On the 300th anniversary of the death of Louis XIV, the Palace of Versailles and Arthus-Bertrand have joined forces to launch an exceptional collection of medals and tokens.
A brand-new collection of 17 medals
The 17 medals are all either an exact reproduction of those in the Palace’s numismatic collection or creations based on a reinterpretation of ancient engravings. The medals, which have been created in gold plated or silver plated bronze, display portraits of the kings and queens of France, from Louis XIV to Marie-Antoinette, and also illustrate key events such as the first aerostatic flight, or symbolic locations such as the Chapel Royal. Identical reproductions of 3 tokens have also been produced. Unlike medals, collector’s objects intended to “preserve the portraits of illustrious men or the memory of […]an event” (Trévoux’s dictionary, 177), tokens were originally utilitarian and could have several uses: they could be used in place of money at a gaming table, be offered as a gift, or provide evidence of military service.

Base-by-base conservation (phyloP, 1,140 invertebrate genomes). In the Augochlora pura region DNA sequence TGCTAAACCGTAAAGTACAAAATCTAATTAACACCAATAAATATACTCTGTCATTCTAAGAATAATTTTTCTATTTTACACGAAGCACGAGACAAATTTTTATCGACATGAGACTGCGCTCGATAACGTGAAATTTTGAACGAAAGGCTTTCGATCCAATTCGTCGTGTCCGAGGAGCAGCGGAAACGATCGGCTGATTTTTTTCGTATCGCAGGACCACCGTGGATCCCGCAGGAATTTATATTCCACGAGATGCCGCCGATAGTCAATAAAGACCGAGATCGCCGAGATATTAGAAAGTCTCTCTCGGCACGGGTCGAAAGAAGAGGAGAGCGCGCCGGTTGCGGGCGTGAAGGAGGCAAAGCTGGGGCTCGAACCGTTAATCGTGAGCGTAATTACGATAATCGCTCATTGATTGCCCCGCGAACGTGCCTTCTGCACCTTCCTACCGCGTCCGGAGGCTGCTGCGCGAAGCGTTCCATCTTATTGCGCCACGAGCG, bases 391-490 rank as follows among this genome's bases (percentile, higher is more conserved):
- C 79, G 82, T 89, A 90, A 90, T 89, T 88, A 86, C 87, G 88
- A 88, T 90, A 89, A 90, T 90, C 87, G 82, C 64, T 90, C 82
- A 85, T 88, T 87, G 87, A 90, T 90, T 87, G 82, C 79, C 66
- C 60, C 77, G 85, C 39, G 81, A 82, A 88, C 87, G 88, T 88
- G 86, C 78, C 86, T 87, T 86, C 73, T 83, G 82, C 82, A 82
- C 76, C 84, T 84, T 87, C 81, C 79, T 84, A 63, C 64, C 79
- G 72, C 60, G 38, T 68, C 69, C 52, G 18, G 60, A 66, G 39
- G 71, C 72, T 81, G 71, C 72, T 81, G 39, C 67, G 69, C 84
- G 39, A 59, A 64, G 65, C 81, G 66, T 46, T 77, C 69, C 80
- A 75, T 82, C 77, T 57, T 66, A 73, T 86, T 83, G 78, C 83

The medals’ cabinet
As well as their artistic dimension, these medals and tokens are real records of the history of Versailles: although Louis XIV’s medals’ cabinet, formerly in the king’s apartments, no longer exists today, his collections, which were added to by Louis XV and Louis-Philippe, survive, passing onto us illustrations and portraits of their era.
The expertise of arthus-bertrand
Using a mixture of age-old expertise and modern techniques, Arthus-Bertrand has devoted very particular care to the creation of each medal. From moulding in plaster to varnishing, the medal passes through numerous stages, striking, heating and milling, before being finished and placed in the “Kings medal cabinet”, reproduced in the Librairie des Princes.